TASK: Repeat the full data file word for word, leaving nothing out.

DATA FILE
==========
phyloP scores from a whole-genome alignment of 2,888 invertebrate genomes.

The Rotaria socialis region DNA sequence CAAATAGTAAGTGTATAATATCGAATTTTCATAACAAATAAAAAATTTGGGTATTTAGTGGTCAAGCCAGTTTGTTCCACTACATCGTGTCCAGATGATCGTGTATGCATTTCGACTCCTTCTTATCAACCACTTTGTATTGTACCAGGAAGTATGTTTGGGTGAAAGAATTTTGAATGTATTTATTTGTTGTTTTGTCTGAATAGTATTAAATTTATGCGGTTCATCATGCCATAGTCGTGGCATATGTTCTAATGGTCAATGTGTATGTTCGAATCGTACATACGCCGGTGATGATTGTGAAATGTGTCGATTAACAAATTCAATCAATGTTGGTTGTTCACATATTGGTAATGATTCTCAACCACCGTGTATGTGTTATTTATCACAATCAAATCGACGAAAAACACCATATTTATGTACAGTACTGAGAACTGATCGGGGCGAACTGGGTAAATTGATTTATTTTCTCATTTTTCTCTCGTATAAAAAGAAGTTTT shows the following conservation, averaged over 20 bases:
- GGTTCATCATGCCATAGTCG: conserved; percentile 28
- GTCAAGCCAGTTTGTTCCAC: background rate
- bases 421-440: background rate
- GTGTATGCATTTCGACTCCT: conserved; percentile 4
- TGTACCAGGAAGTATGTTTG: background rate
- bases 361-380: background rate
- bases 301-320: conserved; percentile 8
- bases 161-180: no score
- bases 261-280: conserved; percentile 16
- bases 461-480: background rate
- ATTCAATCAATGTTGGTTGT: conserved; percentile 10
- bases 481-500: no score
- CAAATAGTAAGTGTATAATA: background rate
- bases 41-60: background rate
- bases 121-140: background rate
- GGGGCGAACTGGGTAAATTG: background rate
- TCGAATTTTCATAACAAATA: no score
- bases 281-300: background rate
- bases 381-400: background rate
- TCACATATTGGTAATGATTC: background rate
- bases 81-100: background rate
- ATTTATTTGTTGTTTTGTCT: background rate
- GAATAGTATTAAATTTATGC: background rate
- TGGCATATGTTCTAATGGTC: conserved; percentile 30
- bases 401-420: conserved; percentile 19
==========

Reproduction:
phyloP scores from a whole-genome alignment of 2,888 invertebrate genomes.

The Rotaria socialis region DNA sequence CAAATAGTAAGTGTATAATATCGAATTTTCATAACAAATAAAAAATTTGGGTATTTAGTGGTCAAGCCAGTTTGTTCCACTACATCGTGTCCAGATGATCGTGTATGCATTTCGACTCCTTCTTATCAACCACTTTGTATTGTACCAGGAAGTATGTTTGGGTGAAAGAATTTTGAATGTATTTATTTGTTGTTTTGTCTGAATAGTATTAAATTTATGCGGTTCATCATGCCATAGTCGTGGCATATGTTCTAATGGTCAATGTGTATGTTCGAATCGTACATACGCCGGTGATGATTGTGAAATGTGTCGATTAACAAATTCAATCAATGTTGGTTGTTCACATATTGGTAATGATTCTCAACCACCGTGTATGTGTTATTTATCACAATCAAATCGACGAAAAACACCATATTTATGTACAGTACTGAGAACTGATCGGGGCGAACTGGGTAAATTGATTTATTTTCTCATTTTTCTCTCGTATAAAAAGAAGTTTT shows the following conservation, averaged over 20 bases:
- GGTTCATCATGCCATAGTCG: conserved; percentile 28
- GTCAAGCCAGTTTGTTCCAC: background rate
- bases 421-440: background rate
- GTGTATGCATTTCGACTCCT: conserved; percentile 4
- TGTACCAGGAAGTATGTTTG: background rate
- bases 361-380: background rate
- bases 301-320: conserved; percentile 8
- bases 161-180: no score
- bases 261-280: conserved; percentile 16
- bases 461-480: background rate
- ATTCAATCAATGTTGGTTGT: conserved; percentile 10
- bases 481-500: no score
- CAAATAGTAAGTGTATAATA: background rate
- bases 41-60: background rate
- bases 121-140: background rate
- GGGGCGAACTGGGTAAATTG: background rate
- TCGAATTTTCATAACAAATA: no score
- bases 281-300: background rate
- bases 381-400: background rate
- TCACATATTGGTAATGATTC: background rate
- bases 81-100: background rate
- ATTTATTTGTTGTTTTGTCT: background rate
- GAATAGTATTAAATTTATGC: background rate
- TGGCATATGTTCTAATGGTC: conserved; percentile 30
- bases 401-420: conserved; percentile 19